An effective transaction monitoring solution should:

  • Review transactions that have already occurred, ideally in real-time.
  • Detect financial crime risks using rules, artificial intelligence, or a combination.
  • Access other risk data, including transaction screening and previous investigations.
  • Provide clear data and context to analysts.

Transaction Screening vs. Transaction Monitoring

Transaction screening reviews transactions before they are approved, while monitoring reviews those that have already occurred. Both processes are designed to spot suspicious and unusual factors needing additional investigation. In both cases, once transactions are flagged, analysts assess the alert and determine whether the transaction is legitimate or if further investigation, escalation, or reporting is needed. 

The best tools on the market allow companies to tailor their transaction monitoring solution to their unique risk profile, determined by a regularly-updated EWRA. Firms may set rule thresholds based on their own risk exposure and appetite. Artificial intelligence (AI) can also detect hidden risks, replacing a rule-based approach or augmenting it, depending on the solution. 

The Importance of Transaction Screening and Monitoring in AML/CFT and Fraud

Together, transaction screening and monitoring can allow firms to uncover hidden threats, stop or report illicit activity, and protect customers from fraud. This can help firms stay ahead of criminal typologies and evolving regulatory requirements. To do this, transaction screening and monitoring should be integrated into reliable, up-to-date, and holistic data sets. The right tools can learn from past investigations, continuously adapting to the real-life context of a firm’s risk management.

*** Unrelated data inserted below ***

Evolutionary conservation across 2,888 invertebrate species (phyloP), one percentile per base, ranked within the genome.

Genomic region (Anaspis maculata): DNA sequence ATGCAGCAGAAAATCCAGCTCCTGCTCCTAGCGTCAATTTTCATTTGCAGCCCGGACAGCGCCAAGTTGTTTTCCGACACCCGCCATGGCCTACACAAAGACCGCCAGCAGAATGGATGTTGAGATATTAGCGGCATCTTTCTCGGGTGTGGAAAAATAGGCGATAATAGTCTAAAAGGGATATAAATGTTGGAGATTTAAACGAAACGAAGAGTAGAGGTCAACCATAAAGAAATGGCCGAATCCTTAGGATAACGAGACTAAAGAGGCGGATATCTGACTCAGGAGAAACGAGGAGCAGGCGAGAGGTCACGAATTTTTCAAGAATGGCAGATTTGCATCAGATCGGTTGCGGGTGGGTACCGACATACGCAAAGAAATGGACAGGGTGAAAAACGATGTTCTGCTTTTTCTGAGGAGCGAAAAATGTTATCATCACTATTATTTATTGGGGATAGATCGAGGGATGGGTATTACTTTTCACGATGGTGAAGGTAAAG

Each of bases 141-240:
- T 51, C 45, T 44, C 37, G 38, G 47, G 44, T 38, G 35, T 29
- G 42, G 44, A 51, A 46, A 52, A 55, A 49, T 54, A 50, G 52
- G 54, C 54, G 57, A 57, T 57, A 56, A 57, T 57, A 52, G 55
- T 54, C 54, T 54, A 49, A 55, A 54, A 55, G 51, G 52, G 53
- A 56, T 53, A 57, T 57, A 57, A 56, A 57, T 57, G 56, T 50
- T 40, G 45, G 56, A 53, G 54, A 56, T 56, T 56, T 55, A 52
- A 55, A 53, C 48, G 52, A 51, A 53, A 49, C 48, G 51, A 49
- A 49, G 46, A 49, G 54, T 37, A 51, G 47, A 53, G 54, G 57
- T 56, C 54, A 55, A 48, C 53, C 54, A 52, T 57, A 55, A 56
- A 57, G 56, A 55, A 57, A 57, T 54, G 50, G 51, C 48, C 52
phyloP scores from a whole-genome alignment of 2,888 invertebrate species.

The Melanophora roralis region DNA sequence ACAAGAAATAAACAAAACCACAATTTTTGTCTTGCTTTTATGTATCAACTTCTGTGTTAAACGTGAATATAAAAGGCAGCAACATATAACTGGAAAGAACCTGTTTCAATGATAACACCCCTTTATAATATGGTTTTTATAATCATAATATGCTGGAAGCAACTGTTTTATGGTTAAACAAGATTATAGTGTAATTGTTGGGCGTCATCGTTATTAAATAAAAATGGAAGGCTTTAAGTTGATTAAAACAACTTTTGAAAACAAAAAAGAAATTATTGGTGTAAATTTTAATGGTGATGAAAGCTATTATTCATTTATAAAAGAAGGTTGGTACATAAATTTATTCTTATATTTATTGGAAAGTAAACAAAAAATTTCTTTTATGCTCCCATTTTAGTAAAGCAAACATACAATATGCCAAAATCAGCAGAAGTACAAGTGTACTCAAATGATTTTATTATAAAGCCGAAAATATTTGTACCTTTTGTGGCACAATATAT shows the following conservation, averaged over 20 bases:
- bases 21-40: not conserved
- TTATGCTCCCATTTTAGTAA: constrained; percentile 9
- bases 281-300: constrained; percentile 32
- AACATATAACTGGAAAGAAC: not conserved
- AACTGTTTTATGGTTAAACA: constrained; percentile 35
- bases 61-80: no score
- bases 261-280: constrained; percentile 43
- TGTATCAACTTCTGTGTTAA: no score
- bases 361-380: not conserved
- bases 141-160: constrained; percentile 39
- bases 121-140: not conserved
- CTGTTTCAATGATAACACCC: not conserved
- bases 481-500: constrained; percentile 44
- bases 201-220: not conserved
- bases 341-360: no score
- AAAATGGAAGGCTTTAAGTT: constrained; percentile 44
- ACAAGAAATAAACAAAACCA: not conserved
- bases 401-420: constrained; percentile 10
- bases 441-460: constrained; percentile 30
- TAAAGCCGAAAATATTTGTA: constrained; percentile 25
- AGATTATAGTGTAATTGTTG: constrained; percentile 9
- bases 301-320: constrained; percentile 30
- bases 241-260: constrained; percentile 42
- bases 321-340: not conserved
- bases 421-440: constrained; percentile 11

By screening and monitoring transactions in a risk-based manner, firms can meet and even exceed regulatory expectations. Efficient transaction screening can also improve customer experience and positively affect customer loyalty. 

A Deloitte study identified multiple challenges impacting transaction screening, which can also impact monitoring. Firms may want to consider reviewing their current processes for the following issues:

  • Inaccurate and insufficient data – Can transaction screening and monitoring interface with the wider risk management process and access all relevant data? Does it clearly provide this data to analysts?
  • Overdependency on manual processes – Manual review and risk detection can result in missed risks. Are analysts having to manually compare an alert to a wider risk context, or does the system provide relevant context? Does the system ensure the riskiest alerts rise to the top, or do analysts have to sort and filter manually?
  • Too many false positivesUnmitigated false positives can result in missed true positives. Digging through queues largely made up of low-risk activity can mean true alerts aren’t seen promptly or reviewed accurately. AI-enhanced alert prioritization can help with this.